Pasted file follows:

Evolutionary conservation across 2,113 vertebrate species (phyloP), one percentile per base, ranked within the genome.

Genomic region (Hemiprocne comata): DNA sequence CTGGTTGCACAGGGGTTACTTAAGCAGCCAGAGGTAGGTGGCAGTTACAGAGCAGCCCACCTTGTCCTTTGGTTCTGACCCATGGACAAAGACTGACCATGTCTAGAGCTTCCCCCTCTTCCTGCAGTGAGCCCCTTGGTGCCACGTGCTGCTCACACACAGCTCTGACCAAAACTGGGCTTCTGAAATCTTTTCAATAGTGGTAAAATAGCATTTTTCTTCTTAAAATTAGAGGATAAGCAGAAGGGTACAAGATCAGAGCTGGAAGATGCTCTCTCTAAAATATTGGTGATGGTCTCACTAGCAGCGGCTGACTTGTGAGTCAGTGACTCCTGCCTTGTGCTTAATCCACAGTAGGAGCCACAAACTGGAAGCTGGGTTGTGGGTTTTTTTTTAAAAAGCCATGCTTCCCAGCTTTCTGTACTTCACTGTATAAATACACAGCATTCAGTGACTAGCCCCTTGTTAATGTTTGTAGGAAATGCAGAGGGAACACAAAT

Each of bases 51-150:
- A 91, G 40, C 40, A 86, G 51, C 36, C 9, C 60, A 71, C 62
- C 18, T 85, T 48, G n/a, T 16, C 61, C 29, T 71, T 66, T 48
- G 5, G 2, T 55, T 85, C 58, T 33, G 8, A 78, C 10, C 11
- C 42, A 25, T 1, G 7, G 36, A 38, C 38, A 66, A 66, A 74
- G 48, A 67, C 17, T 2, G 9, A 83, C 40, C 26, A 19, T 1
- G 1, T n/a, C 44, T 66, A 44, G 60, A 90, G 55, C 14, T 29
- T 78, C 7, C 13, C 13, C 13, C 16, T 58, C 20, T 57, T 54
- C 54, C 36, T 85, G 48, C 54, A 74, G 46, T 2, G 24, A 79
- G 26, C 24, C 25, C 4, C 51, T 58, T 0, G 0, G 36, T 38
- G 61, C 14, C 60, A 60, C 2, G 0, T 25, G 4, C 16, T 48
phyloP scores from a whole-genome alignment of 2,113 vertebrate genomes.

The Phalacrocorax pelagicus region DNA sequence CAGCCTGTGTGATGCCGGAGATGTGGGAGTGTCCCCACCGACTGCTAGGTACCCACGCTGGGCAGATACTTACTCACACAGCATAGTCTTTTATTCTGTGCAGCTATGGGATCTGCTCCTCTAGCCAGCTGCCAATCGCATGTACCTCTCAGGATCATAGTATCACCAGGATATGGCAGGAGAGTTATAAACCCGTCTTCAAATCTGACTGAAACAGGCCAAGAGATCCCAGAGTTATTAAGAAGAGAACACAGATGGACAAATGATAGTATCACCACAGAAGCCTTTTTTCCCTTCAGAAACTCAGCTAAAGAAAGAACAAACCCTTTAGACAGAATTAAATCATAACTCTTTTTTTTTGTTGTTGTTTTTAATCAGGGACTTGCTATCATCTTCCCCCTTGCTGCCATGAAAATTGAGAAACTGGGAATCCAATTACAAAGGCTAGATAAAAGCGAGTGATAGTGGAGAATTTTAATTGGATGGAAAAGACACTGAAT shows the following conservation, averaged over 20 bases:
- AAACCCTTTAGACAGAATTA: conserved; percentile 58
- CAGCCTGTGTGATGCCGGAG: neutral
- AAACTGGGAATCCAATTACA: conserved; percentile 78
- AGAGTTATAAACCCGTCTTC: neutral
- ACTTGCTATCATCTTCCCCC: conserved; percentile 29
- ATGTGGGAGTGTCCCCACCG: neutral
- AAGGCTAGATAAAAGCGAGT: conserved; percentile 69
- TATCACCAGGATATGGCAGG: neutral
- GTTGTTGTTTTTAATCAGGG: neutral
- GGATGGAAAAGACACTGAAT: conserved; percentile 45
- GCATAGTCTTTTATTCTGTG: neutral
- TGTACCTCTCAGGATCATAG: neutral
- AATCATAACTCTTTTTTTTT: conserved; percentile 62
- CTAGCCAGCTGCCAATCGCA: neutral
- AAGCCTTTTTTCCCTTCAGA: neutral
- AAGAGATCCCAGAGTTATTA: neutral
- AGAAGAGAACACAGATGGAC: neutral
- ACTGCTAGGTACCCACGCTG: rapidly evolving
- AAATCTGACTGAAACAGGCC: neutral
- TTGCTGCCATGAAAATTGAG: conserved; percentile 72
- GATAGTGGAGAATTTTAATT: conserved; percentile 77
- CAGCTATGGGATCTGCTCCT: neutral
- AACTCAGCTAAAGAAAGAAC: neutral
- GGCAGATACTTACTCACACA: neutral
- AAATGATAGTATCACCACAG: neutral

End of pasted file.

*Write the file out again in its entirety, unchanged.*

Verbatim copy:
Evolutionary conservation across 2,113 vertebrate species (phyloP), one percentile per base, ranked within the genome.

Genomic region (Hemiprocne comata): DNA sequence CTGGTTGCACAGGGGTTACTTAAGCAGCCAGAGGTAGGTGGCAGTTACAGAGCAGCCCACCTTGTCCTTTGGTTCTGACCCATGGACAAAGACTGACCATGTCTAGAGCTTCCCCCTCTTCCTGCAGTGAGCCCCTTGGTGCCACGTGCTGCTCACACACAGCTCTGACCAAAACTGGGCTTCTGAAATCTTTTCAATAGTGGTAAAATAGCATTTTTCTTCTTAAAATTAGAGGATAAGCAGAAGGGTACAAGATCAGAGCTGGAAGATGCTCTCTCTAAAATATTGGTGATGGTCTCACTAGCAGCGGCTGACTTGTGAGTCAGTGACTCCTGCCTTGTGCTTAATCCACAGTAGGAGCCACAAACTGGAAGCTGGGTTGTGGGTTTTTTTTTAAAAAGCCATGCTTCCCAGCTTTCTGTACTTCACTGTATAAATACACAGCATTCAGTGACTAGCCCCTTGTTAATGTTTGTAGGAAATGCAGAGGGAACACAAAT

Each of bases 51-150:
- A 91, G 40, C 40, A 86, G 51, C 36, C 9, C 60, A 71, C 62
- C 18, T 85, T 48, G n/a, T 16, C 61, C 29, T 71, T 66, T 48
- G 5, G 2, T 55, T 85, C 58, T 33, G 8, A 78, C 10, C 11
- C 42, A 25, T 1, G 7, G 36, A 38, C 38, A 66, A 66, A 74
- G 48, A 67, C 17, T 2, G 9, A 83, C 40, C 26, A 19, T 1
- G 1, T n/a, C 44, T 66, A 44, G 60, A 90, G 55, C 14, T 29
- T 78, C 7, C 13, C 13, C 13, C 16, T 58, C 20, T 57, T 54
- C 54, C 36, T 85, G 48, C 54, A 74, G 46, T 2, G 24, A 79
- G 26, C 24, C 25, C 4, C 51, T 58, T 0, G 0, G 36, T 38
- G 61, C 14, C 60, A 60, C 2, G 0, T 25, G 4, C 16, T 48
phyloP scores from a whole-genome alignment of 2,113 vertebrate genomes.

The Phalacrocorax pelagicus region DNA sequence CAGCCTGTGTGATGCCGGAGATGTGGGAGTGTCCCCACCGACTGCTAGGTACCCACGCTGGGCAGATACTTACTCACACAGCATAGTCTTTTATTCTGTGCAGCTATGGGATCTGCTCCTCTAGCCAGCTGCCAATCGCATGTACCTCTCAGGATCATAGTATCACCAGGATATGGCAGGAGAGTTATAAACCCGTCTTCAAATCTGACTGAAACAGGCCAAGAGATCCCAGAGTTATTAAGAAGAGAACACAGATGGACAAATGATAGTATCACCACAGAAGCCTTTTTTCCCTTCAGAAACTCAGCTAAAGAAAGAACAAACCCTTTAGACAGAATTAAATCATAACTCTTTTTTTTTGTTGTTGTTTTTAATCAGGGACTTGCTATCATCTTCCCCCTTGCTGCCATGAAAATTGAGAAACTGGGAATCCAATTACAAAGGCTAGATAAAAGCGAGTGATAGTGGAGAATTTTAATTGGATGGAAAAGACACTGAAT shows the following conservation, averaged over 20 bases:
- AAACCCTTTAGACAGAATTA: conserved; percentile 58
- CAGCCTGTGTGATGCCGGAG: neutral
- AAACTGGGAATCCAATTACA: conserved; percentile 78
- AGAGTTATAAACCCGTCTTC: neutral
- ACTTGCTATCATCTTCCCCC: conserved; percentile 29
- ATGTGGGAGTGTCCCCACCG: neutral
- AAGGCTAGATAAAAGCGAGT: conserved; percentile 69
- TATCACCAGGATATGGCAGG: neutral
- GTTGTTGTTTTTAATCAGGG: neutral
- GGATGGAAAAGACACTGAAT: conserved; percentile 45
- GCATAGTCTTTTATTCTGTG: neutral
- TGTACCTCTCAGGATCATAG: neutral
- AATCATAACTCTTTTTTTTT: conserved; percentile 62
- CTAGCCAGCTGCCAATCGCA: neutral
- AAGCCTTTTTTCCCTTCAGA: neutral
- AAGAGATCCCAGAGTTATTA: neutral
- AGAAGAGAACACAGATGGAC: neutral
- ACTGCTAGGTACCCACGCTG: rapidly evolving
- AAATCTGACTGAAACAGGCC: neutral
- TTGCTGCCATGAAAATTGAG: conserved; percentile 72
- GATAGTGGAGAATTTTAATT: conserved; percentile 77
- CAGCTATGGGATCTGCTCCT: neutral
- AACTCAGCTAAAGAAAGAAC: neutral
- GGCAGATACTTACTCACACA: neutral
- AAATGATAGTATCACCACAG: neutral